First Time 3D Printing User Creates Highly Detailed Models of SpaceX Rockets with Form 2 3D Printer

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These days, it seems like nearly every part and component found on a rocket bound for space is 3D printed, from the thrust chamber assembly of an engine and rocket engine injectors to rocket fuel and thrusters. One of the most talked-about space technology companies these days is SpaceX, and though it is a major proponent for using 3D printing technology, we have yet to see a 100%, fully 3D printed SpaceX rocket – until now. Before you lose your mind with excitement, it’s probably important to mention that the 3D printed rocket I’m talking about is an incredibly detailed one-meter-tall replica, made by a SpaceX fan who’d never made a 3D printed model before.

Braun next to the 1:72 Falcon Heavy model (left) and the full scale model lineup (right)

Outer space enthusiast Oliver ‘Oli’ Braun runs a film production company and 3D animation studio, Buzz Medialabs, in Germany. After many failed attempts to find an accurate model of SpaceX’s Falcon 9, the world’s first reusable rocket, Braun decided to make his own professional-scale replica, using a Form 2 3D printer from Formlabs, even though he didn’t have any experience creating 3D printed models. Thanks to his daily work in front of computer screens, he does have CAD experience, and uses Autodesk 3ds Max software to make polygonal models.

“This approach works fine for visual applications, where you can cheat a lot because there are some things that you can see, while others remain hidden from view. But a physical model has to have structural integrity, and it has to be designed keeping assembly in mind. For example, you cannot have parts intersecting. This was new to me, and I didn’t expect it to work this well. I’ve had maybe five or six parts that I had to re-engineer and reconstruct, but other than that, it worked out fine,” Braun explained to Formlabs. “Also, when you model things in scale and proportion, there are some details that you have to make sturdier or bigger to make them work on a physical model. For example, it’s not easy to make small struts sturdy enough because they’re thinner than a toothpick on a small scale 1:144 model. One trick is to make the part hollow and have a 0.3 mm or 0.5 mm canal in it, where you can place a carbon fiber or metal rod. The reinforcement on the inside provides the structural strength, and it’s not visible from the outside. With the Form 2, you can 3D print all these intricate parts–which is awesome.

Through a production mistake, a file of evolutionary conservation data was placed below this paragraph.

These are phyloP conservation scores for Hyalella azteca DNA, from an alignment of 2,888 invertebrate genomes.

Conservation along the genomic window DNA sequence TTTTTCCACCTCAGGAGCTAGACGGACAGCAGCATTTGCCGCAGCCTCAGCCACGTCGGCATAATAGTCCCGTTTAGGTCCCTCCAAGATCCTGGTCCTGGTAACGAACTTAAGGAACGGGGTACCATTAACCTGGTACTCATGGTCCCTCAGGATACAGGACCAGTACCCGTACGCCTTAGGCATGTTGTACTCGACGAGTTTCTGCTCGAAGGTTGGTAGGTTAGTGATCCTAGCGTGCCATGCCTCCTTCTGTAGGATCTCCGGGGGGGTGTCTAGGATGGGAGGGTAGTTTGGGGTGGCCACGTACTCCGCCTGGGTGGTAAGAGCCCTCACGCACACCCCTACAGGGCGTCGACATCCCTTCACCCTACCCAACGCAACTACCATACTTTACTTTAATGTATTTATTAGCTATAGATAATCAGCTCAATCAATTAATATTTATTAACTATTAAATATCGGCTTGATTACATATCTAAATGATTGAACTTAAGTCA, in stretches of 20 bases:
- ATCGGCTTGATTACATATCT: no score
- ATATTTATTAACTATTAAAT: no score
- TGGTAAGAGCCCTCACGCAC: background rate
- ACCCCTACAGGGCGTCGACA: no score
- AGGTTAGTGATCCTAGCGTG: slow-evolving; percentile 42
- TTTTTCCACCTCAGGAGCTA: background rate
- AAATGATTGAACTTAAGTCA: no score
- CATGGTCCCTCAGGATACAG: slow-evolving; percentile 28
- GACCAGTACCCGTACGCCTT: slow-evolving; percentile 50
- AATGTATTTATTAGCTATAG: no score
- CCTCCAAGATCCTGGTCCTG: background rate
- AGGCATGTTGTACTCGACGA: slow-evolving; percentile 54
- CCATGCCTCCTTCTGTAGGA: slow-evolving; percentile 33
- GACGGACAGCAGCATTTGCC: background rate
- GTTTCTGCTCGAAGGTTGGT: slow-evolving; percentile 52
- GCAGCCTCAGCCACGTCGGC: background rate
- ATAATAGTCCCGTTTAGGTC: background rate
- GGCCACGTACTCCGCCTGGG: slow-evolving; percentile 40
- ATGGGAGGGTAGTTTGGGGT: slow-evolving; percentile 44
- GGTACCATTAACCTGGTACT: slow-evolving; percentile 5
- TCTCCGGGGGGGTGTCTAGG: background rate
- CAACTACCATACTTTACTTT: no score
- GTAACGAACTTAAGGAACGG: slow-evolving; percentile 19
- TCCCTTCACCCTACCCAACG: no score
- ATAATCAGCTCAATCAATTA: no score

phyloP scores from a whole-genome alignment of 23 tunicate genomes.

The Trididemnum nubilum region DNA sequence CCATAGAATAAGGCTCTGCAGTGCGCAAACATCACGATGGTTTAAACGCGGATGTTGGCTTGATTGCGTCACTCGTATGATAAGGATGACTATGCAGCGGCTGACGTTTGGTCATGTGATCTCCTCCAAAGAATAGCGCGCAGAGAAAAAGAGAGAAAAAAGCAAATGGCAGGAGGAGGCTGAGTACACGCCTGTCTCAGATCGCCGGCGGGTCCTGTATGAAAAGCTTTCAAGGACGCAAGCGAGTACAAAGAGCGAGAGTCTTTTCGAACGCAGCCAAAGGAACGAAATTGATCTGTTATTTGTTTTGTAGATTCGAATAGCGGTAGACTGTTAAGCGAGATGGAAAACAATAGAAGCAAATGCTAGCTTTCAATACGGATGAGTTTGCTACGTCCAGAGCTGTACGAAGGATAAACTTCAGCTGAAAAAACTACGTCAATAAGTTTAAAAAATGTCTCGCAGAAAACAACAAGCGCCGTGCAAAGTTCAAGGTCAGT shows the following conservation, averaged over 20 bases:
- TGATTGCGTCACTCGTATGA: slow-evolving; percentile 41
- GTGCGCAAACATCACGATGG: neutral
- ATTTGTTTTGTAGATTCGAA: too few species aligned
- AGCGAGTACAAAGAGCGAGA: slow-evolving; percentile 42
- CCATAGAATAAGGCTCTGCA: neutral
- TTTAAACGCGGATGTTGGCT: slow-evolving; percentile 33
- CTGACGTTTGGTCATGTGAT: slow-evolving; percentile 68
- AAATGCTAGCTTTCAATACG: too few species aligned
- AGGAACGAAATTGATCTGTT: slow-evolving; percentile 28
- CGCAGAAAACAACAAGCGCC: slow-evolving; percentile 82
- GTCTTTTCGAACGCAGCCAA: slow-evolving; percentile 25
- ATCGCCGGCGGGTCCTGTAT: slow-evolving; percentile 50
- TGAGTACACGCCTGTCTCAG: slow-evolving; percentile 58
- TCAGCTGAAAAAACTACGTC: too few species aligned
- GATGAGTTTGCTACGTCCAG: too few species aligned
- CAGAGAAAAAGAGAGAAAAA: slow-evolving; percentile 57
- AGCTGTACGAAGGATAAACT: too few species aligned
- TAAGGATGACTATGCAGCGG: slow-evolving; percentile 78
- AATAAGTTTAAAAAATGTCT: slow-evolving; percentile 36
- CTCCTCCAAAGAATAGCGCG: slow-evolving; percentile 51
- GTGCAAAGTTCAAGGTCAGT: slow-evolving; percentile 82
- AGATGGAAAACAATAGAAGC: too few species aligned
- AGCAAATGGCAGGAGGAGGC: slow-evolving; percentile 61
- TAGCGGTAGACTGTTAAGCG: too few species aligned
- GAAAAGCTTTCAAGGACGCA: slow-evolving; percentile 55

I always aimed to be accurate to the real rockets, down to the smallest details. The two stages and the payload are attached to each other with magnets, and they can be separated to show the stage separation mechanism inside. The first stage carries a Dragon spacecraft, but I’ve created other versions to switch the stages and payloads around.”

Braun also modeled the Falcon Heavy, which was even more of a challenge since there are not many public photos available of this Falcon 9 variant. After a lot of research into FDM 3D printers, he decided to use stereolithography to create his 3D printed rocket models, due to the high level of detail it produces.

“After I got the Form 2, I was genuinely surprised how easy it was. I didn’t expect it to work like ‘Printing for Dummies.’ I thought maybe I would need to go through three or four liters of resin and messed up prints until the printer was finally in a useful state, but most parts turned out extremely well right from the start,” Braun said. “I’ve had maybe three failed prints, and it’s literally printing 24/7.”

Braun designed the Falcon 9 CAD model in 3DS Max. This image shows the second stage of the Falcon 9 rocket and the payload with the Dragon capsule on the top.

Braun mostly stuck with Standard Grey Resin from Formlabs, which offers high resolution and a matte surface finish. After 3D printing all the parts of the rocket (the 1:144 scale Falcon 9 has 15 pieces), Braun cleans and cures each part, and sands the support marks.

He explained, “Unfortunately, it’s not like you go to the printer, press the ‘make cool rocket’ button, and it spits out a cool rocket. In reality, I’d say 90 percent of all the work is the finishing and painting process. So next, I assemble all the parts and prime the model. The primer uncovers all the irregularities and blemishes, which I correct with some more sanding. Then it’s time for painting.”

Braun found Revell, a German company that produces plastic model kits, and mixed its paint with paint thinner to make his 3D printed rockets look realistic. While this brief description may seem simple, Braun said the project is “actually a very time-consuming process.”

Once he finished the first models, Braun posted pictures on Reddit, and in the SpaceX Facebook group, which has about 25,000 members, including many SpaceX employees, and received a lot of great feedback.

“Several SpaceX employees got in touch with me when they found out about the project,” Braun said. “They were amazed by the level of detail and the accuracy of the models because even the ones from their professional supplier don’t have that.”

Since publishing photos of his first 3D printed SpaceX models, Braun has rearranged a portion of his studio to focus on the models full-time, and is also putting together part lists, production schedules, and assembly plans so other space and 3D modeling enthusiasts can build their own.

Braun said, “Overall, I’m very thankful. At first, I started this as a personal project for my home. I just wanted to give it a try and I didn’t mind if I messed up. I’m super happy, this project has exceeded all my expectations.”

Check out the video below to learn more Braun’s 3D printed rocket models.

Discuss in the SpaceX forum at 3DPB.com.

[Source: Formlabs / Images: Imgur]


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